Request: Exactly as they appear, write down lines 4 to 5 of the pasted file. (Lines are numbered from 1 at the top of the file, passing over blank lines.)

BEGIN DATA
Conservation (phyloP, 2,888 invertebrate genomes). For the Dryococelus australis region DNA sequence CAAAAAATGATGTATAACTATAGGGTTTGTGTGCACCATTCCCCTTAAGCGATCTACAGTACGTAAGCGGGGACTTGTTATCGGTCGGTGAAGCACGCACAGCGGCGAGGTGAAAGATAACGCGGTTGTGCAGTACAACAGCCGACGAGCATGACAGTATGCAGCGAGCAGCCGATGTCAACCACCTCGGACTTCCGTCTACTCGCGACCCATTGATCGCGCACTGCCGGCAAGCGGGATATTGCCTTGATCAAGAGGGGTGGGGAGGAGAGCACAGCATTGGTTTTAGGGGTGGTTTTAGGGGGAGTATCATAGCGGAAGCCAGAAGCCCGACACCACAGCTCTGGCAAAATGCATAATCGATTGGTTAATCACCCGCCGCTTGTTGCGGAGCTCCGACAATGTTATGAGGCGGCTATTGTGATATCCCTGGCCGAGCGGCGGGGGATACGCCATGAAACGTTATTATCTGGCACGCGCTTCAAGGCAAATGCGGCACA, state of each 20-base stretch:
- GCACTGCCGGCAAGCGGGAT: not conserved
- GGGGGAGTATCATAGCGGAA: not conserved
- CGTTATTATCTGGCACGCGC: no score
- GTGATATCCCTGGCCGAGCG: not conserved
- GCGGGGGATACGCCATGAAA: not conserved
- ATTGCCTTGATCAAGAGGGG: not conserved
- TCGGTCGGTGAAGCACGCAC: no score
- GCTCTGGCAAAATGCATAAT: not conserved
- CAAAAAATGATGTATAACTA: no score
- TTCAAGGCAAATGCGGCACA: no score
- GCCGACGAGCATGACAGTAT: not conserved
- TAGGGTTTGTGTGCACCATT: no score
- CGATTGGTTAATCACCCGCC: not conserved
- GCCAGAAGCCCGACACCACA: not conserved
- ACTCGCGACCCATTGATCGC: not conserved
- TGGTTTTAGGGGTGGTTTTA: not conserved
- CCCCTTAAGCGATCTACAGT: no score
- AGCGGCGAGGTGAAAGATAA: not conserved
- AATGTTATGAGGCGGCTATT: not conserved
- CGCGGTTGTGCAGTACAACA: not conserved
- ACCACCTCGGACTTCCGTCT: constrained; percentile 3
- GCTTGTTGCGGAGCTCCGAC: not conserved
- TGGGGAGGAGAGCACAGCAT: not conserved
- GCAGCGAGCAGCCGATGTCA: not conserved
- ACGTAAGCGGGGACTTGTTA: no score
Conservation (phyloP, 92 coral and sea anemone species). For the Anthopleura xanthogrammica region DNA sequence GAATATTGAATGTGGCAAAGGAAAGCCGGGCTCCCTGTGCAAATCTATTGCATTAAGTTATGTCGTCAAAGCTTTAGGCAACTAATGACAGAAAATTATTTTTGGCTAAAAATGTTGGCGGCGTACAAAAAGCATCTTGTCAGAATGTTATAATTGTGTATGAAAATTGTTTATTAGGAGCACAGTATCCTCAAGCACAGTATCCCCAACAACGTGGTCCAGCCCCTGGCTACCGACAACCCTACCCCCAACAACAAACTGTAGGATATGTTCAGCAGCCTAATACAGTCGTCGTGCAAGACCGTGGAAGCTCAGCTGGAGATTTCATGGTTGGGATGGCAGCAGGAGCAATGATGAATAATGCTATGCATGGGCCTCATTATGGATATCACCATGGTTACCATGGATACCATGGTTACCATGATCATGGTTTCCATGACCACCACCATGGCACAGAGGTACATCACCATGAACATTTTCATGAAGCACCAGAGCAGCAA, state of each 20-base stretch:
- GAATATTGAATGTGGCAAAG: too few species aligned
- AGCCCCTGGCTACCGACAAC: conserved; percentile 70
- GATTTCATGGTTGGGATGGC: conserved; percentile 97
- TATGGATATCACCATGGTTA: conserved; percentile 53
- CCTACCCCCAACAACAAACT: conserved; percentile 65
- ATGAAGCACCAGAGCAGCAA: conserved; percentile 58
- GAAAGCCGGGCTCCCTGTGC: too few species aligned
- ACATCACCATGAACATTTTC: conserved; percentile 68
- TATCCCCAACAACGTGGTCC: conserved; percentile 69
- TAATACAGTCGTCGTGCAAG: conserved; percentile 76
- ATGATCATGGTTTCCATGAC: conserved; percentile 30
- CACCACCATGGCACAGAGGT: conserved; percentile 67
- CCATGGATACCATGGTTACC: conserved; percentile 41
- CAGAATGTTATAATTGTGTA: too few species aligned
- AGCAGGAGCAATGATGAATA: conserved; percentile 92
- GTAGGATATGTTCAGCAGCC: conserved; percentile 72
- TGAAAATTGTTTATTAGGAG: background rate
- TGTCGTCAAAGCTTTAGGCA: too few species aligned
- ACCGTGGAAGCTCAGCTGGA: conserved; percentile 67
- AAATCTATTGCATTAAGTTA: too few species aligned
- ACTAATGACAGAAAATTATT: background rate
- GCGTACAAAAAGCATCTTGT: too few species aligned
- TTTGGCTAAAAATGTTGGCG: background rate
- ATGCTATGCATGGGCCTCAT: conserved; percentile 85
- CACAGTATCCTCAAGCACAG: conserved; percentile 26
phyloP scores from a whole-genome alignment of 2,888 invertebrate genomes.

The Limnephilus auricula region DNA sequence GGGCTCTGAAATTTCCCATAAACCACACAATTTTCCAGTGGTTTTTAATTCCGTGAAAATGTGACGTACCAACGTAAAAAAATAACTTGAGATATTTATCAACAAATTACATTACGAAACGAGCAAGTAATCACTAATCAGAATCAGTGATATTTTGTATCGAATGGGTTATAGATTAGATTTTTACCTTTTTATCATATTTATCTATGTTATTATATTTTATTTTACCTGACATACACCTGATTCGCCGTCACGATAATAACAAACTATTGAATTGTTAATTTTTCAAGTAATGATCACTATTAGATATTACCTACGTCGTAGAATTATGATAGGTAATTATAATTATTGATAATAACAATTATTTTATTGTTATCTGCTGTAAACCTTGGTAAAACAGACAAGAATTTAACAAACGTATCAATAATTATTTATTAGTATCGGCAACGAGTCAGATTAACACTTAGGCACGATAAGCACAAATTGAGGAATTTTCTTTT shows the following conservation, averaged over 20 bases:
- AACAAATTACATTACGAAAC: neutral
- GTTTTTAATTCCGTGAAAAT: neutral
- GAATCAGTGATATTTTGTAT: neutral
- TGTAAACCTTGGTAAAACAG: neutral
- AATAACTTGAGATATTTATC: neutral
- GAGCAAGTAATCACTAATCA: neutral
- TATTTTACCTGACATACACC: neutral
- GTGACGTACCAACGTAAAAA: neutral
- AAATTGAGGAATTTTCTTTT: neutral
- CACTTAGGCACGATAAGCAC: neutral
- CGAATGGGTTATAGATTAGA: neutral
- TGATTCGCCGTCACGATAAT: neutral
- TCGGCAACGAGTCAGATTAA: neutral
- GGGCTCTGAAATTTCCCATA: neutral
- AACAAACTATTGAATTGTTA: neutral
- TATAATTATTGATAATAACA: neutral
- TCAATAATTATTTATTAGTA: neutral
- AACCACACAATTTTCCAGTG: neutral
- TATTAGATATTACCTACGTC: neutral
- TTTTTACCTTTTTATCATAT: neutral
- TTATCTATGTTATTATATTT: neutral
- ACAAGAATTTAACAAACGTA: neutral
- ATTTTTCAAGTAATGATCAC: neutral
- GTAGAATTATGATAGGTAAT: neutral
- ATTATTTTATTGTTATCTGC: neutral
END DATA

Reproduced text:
- CGTTATTATCTGGCACGCGC: no score
- GTGATATCCCTGGCCGAGCG: not conserved